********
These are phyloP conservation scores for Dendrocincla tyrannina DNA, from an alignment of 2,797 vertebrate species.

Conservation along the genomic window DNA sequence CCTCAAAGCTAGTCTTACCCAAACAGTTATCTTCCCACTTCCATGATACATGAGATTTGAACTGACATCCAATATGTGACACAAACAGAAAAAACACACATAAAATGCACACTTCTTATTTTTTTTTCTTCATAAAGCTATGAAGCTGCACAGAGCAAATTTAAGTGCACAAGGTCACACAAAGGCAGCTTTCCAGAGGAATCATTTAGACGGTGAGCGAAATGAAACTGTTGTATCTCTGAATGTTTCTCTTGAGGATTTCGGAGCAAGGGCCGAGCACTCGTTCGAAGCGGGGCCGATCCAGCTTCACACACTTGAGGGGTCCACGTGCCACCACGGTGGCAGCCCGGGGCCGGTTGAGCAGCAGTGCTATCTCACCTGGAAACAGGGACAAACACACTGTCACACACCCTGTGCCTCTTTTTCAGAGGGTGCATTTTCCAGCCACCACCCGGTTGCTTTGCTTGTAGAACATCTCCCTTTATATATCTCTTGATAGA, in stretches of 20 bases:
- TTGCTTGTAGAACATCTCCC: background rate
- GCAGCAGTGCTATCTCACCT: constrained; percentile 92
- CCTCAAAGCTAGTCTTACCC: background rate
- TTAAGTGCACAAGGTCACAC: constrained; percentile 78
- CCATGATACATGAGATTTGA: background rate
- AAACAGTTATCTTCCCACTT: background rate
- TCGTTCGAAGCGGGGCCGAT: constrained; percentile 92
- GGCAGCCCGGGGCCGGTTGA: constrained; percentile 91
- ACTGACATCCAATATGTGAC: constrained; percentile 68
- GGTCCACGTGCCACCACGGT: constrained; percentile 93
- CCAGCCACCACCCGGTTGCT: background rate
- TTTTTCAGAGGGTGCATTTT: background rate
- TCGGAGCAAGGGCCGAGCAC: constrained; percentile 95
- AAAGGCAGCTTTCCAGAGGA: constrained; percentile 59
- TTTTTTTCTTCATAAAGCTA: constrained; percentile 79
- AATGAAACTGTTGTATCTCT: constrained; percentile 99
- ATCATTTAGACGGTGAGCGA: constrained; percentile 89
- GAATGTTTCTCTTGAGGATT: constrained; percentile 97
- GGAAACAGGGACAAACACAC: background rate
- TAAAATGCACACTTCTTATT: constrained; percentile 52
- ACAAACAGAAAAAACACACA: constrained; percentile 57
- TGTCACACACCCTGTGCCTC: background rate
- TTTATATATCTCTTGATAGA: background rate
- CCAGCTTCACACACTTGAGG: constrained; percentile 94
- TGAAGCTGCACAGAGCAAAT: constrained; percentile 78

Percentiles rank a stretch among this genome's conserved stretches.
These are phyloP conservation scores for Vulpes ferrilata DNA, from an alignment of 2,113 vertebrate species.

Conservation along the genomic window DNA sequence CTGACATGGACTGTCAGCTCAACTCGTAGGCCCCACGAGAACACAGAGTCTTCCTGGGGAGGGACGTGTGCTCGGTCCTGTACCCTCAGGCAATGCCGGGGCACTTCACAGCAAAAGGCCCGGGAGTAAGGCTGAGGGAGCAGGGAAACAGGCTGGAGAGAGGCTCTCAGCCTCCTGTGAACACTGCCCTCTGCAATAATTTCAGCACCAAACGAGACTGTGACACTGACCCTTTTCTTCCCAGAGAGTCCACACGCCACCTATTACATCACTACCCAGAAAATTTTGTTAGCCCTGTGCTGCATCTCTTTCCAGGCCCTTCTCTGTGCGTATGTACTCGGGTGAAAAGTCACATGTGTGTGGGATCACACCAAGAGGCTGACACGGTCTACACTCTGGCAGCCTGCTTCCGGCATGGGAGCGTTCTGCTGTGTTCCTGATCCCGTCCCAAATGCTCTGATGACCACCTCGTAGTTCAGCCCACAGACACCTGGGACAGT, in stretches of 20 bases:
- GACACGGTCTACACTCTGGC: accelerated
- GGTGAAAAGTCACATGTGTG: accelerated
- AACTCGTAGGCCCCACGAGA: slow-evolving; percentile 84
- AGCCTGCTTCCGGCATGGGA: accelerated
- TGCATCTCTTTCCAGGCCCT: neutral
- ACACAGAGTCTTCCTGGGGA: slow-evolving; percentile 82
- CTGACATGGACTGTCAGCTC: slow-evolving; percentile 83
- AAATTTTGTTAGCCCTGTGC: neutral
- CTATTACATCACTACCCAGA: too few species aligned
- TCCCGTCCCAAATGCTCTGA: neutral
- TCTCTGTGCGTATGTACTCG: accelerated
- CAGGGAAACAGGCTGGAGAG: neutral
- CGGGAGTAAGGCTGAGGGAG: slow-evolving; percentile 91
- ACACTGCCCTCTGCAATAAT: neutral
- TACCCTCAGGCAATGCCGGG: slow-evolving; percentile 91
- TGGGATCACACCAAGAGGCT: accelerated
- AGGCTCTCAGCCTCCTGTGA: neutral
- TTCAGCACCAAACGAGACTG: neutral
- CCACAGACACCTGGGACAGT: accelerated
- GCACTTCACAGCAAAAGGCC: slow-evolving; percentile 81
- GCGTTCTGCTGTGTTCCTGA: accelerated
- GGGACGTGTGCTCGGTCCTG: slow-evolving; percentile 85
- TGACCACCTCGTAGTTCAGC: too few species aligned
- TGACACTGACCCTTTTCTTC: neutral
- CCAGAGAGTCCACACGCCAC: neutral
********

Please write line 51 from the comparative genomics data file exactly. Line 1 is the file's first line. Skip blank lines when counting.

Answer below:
- GCGTTCTGCTGTGTTCCTGA: accelerated